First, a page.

"We learn about the abuses of orphans by their caretakers as well as of girls marrying at the young age of 16 in rural areas, and the environmental damage to our forests and bodies of water, especially the Caspian Sea which has become a dumping ground of waste products by different countries in the region," explained 14-year-old Aydan.

For 15-year-old Vivianna Castillo of Ecuador, the violence suffered by children is more of the psychological kind. Apart from poverty, she said children in her country are maltreated verbally by family members.

One cause of frustration is that policy-makers, leaders and other institutions are slow in responding to calls for help. Mduma, for instance, is aware of the tight grip of tradition on the leaders. "It's difficult to make them listen because they themselves are involved in polygamous relationships. We have presented our case to the media and were given a venue but they didn't seem to hear us because they can't be bothered by mere children," she told IPS.

In Spain, said Castilla, people "don't do much because they know that whatever help they give will only be pocketed by unscrupulous groups. They care but this is not usually translated into action".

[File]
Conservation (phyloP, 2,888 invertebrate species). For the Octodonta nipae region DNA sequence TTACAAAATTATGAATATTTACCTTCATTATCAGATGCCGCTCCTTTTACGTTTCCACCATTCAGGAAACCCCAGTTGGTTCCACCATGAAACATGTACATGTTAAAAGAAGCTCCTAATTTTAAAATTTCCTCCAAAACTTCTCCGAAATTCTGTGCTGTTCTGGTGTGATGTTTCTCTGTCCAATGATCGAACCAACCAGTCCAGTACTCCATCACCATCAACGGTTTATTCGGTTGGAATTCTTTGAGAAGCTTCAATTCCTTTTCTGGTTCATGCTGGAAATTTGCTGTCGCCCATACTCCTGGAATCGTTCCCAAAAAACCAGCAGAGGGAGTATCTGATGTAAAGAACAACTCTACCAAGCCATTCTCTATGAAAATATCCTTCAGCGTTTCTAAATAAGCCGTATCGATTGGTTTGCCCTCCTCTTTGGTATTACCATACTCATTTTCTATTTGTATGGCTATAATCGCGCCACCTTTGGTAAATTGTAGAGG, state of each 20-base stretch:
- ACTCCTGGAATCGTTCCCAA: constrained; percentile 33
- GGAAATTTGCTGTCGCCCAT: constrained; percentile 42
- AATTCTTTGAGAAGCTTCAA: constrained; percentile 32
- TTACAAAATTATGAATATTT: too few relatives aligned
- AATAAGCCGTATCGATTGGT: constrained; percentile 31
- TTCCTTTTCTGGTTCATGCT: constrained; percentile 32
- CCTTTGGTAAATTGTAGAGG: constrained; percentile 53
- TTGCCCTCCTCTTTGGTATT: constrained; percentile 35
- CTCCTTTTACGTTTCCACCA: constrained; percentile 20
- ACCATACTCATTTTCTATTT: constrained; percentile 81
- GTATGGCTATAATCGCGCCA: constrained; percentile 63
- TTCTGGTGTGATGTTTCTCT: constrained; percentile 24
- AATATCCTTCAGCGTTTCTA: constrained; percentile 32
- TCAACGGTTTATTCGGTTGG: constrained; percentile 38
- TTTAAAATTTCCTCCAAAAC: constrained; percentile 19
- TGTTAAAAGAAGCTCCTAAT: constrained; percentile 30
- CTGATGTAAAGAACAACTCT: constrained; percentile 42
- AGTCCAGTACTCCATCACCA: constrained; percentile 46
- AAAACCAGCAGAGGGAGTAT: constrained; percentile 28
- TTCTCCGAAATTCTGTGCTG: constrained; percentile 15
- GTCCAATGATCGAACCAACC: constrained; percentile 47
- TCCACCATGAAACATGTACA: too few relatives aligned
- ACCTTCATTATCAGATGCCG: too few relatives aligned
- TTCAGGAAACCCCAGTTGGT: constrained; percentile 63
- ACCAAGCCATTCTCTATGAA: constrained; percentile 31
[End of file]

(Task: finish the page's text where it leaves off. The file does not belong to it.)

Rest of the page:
Despite such odds, these youth leaders remain optimistic. When they go back to their respective countries, they will be bringing with them practical ways to try to resolve the challenges facing their generation. Besides, some sectors are beginning to take notice. In Mduma and Castilla's countries, for instance, a child is given tools to fight back. These come in the form of telephone helplines and laws aimed at protecting child rights.

"We're being listened to and I can say what I think and what I want to do," said Aydan, adding that open communication is important if all sectors want to move forward, albeit step by 'baby' step.